Reconstruction of Belzec

5.0 Epilogue

When the Belzec’s liquidation was completed in March of 1943, an SS commission arrived from the Lublin SS headquarters to inspect the camp and ensure that the task of hiding the crimes committed had been properly carried out. It was not until the spring of 1944 that aerial photography, now archived in the US National Archives photography, was flown recording the state of the extermination camp. The earliest photography (Mission GX8084) that the Luftwaffe flew was dated sometime in early May: The exact date of this photography was not recorded, but since the mission number precedes that of GX8095 flown 13 May, 1944, we know that 8084 is earlier. The appearance of the terrain in terms of foliation and cropping, appears identical to 8095, so its dating can be placed with assurance in the period of late April to early May. In GX8084, Belzec was covered at small scale and with photography of poor quality. Nevertheless, given the good pictures obtained from GX8095 for comparison it is possible to identify all the salient activity retrospectively.
This can be illustrated by Figures 5.0.1, 5.02 and 5.0.3. In 5.0.1, the components present at the erstwhile SS garage site are identifiable in coverage dated May 13, 1944. The long building in the center of the scene was built on the foundations of the garage, torn down during the camp‘s liquidation. the size of the later building is significantly smaller than the structure it replaced: 5.5 x 18.3 m versus 12 x 26 meters. Alongside it is a truck whose dimensions put it in the 3 ton class - possibly an Opal Blitz, one of the standard Wehrmach vehicles of WW II. To the right of the building are four, vehicles, possibly trailers. They are parked on a white colored hardstand. Figure 5.0.2 is a second mage of the building and vehicle park acquired on the same mission. In it, the images of the vehicles is significantly different:. This is due to the change in viewing angle. A three axle trailer in use by the Deutsche Reichsbahn in the WW II time period is presented in Figure 5.0.3. Note that when uncovered, the low sides would cast shadows like those in Figure 5.0.2.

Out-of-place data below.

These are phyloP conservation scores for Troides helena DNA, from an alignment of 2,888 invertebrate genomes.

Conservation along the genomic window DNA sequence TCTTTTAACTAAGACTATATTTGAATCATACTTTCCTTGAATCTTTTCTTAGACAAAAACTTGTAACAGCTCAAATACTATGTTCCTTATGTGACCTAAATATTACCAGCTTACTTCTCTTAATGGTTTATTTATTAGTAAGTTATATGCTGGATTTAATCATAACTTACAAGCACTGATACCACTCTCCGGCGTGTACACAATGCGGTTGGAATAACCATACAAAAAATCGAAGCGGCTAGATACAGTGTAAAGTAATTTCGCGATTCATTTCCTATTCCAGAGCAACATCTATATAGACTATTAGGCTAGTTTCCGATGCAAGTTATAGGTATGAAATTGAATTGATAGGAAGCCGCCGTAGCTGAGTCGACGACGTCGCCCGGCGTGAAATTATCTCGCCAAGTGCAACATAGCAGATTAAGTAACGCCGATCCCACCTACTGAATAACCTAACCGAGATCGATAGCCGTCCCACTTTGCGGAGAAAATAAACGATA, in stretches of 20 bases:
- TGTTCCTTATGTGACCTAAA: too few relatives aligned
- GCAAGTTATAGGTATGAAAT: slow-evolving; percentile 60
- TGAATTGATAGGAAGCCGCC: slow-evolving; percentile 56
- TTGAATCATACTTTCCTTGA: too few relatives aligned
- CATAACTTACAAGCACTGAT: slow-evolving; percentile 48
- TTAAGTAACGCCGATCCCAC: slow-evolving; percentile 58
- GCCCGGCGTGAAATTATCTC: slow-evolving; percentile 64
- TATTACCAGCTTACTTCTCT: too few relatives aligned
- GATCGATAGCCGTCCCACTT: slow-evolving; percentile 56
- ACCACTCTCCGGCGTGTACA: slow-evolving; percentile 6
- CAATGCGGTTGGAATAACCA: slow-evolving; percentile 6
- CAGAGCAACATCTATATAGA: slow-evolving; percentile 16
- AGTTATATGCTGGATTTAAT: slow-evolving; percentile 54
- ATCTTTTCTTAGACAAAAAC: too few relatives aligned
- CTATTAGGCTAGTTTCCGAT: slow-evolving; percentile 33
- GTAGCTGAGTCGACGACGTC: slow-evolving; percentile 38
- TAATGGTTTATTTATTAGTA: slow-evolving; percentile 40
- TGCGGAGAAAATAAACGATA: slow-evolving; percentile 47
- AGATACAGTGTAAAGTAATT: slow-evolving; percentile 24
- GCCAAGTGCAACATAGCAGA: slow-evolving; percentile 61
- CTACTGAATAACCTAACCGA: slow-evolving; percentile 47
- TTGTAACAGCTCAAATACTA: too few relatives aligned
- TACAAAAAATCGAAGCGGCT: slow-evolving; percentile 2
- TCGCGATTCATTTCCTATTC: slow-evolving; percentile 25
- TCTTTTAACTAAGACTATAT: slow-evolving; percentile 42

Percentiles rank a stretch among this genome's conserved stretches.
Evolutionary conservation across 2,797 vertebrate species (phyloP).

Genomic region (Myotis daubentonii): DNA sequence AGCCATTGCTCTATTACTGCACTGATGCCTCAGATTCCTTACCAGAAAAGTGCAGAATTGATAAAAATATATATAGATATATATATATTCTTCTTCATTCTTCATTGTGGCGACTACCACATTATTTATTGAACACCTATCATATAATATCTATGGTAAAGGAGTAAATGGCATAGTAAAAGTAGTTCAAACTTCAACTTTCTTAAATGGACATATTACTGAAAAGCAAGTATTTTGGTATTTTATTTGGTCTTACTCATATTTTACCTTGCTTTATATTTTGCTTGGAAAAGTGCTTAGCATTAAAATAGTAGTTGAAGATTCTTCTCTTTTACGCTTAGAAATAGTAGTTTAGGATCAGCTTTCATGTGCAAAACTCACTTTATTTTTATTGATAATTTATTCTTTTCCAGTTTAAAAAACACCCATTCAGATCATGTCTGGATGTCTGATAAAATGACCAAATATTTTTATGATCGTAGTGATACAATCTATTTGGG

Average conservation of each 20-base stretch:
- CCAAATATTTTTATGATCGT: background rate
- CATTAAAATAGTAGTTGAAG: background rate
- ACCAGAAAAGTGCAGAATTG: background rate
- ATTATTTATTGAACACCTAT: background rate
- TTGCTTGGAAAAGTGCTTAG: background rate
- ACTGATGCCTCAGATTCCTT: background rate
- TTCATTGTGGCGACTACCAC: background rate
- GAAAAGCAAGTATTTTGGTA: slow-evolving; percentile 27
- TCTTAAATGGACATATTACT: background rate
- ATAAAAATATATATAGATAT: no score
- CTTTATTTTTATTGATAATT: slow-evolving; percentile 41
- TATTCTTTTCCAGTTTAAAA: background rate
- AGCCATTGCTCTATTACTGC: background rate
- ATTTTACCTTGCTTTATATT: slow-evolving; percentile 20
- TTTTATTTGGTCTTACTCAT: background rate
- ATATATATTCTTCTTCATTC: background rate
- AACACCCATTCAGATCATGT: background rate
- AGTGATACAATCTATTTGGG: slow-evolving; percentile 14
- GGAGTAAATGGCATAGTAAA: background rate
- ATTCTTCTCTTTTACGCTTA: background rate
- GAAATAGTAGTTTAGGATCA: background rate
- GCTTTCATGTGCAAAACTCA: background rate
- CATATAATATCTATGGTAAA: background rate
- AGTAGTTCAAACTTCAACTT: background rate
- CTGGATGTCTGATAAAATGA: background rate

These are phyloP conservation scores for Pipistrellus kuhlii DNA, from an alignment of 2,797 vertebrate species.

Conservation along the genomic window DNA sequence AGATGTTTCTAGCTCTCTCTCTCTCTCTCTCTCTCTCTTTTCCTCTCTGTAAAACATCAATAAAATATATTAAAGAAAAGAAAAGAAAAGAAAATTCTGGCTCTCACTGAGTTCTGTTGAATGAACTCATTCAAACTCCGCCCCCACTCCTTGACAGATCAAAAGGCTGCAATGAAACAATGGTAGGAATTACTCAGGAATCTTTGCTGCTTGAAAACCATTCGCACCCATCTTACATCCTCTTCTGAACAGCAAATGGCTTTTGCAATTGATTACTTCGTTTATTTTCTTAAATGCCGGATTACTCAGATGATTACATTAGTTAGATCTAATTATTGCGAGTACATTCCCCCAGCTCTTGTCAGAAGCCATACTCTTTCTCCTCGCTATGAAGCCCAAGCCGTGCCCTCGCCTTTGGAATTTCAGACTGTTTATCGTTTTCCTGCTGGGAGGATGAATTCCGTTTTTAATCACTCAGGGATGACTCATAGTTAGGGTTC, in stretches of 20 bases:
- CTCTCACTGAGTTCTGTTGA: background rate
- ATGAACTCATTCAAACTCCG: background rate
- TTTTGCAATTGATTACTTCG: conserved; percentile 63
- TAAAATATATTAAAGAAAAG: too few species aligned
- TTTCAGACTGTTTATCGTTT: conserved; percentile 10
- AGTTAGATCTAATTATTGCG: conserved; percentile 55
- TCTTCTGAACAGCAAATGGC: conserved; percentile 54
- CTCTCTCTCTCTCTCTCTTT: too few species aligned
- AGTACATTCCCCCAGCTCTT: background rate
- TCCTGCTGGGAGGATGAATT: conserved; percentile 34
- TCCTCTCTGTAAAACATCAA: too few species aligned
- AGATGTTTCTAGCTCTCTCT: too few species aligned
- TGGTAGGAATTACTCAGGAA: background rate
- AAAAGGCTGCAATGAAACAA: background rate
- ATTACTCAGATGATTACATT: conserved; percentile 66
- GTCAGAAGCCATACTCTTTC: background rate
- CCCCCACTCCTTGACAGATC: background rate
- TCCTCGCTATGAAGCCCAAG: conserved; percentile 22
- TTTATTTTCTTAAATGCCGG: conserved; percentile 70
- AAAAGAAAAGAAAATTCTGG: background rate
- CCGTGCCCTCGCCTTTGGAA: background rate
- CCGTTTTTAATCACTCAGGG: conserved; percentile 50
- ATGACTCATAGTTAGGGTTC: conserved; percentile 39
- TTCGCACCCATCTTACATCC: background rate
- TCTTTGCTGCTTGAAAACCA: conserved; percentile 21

Looking back to the early coverage afforded by GX8084, One can confidently identify the same building and parked vehicles. This image is shown in Figure 5.0.4. However, of greater interest, it is clear that there are two railcars present on one of the old sidings. This sighting conclusively shows
that at last a portion of the rails were left in place after the rest of the Belzec camp was razed. From the sum of these observations, one can conclude that the camp was taken over by the Reichsbahn. No security fencing is in evidence to indicate that the facility was military in nature. Possibly, the railroad used this site for small transshipments forward to the combat zone, because by May 1944 the front lines between the German and Soviet forces was less than 200 miles away, and air attack may have made rail transport problematic (by the middle of June, the Red Army was only 75 miles from Belzec, and was about to launch Operation Bagration which destroyed the German Army Group Center - a bigger disaster than at Stalingrad).

On 23 June 1944, the Soviets launched Bagration, and sometime between the 16th and the 27th of July, the 1st Guards Tank Army overran Belzec. An air attack by the Red Air Force in this period caught a Reichsbahn ammunition train on the tracks in front of the Belzec Station. The explosion leveled the station house. Figure 5.0.5 was taken in September, 1944 when the area around Belzec was firmly under Soviet control. One